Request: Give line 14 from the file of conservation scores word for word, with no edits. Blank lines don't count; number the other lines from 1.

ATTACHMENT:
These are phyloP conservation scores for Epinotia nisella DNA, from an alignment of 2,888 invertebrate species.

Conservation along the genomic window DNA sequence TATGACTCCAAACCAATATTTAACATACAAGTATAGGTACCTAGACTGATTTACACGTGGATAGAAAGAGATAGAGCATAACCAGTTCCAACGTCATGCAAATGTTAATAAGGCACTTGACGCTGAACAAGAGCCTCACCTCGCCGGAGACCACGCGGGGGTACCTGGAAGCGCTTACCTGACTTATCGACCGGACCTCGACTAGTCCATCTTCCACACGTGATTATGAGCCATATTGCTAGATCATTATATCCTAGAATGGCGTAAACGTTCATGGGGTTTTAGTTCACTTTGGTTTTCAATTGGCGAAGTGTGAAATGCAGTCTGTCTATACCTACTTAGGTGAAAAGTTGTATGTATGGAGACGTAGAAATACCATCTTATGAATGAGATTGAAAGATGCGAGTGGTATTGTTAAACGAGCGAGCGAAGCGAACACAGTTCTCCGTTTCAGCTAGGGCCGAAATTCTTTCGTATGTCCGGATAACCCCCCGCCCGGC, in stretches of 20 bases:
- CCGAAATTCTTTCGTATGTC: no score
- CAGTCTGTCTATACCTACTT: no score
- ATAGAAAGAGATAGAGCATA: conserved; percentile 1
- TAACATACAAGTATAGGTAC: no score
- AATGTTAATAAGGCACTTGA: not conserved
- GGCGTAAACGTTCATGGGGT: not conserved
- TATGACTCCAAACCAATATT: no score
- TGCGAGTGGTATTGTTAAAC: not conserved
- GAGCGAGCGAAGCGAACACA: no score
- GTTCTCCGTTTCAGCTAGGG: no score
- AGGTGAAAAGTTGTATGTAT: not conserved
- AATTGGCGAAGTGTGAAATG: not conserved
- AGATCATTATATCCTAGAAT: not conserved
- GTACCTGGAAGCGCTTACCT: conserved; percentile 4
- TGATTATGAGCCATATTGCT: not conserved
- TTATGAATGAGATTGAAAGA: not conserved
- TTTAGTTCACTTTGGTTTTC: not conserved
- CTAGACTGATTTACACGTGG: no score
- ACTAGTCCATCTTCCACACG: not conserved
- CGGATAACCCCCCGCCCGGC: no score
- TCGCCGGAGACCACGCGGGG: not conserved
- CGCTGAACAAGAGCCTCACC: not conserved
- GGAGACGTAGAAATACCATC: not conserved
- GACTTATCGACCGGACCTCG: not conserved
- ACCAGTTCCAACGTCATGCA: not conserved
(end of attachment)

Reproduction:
- AATTGGCGAAGTGTGAAATG: not conserved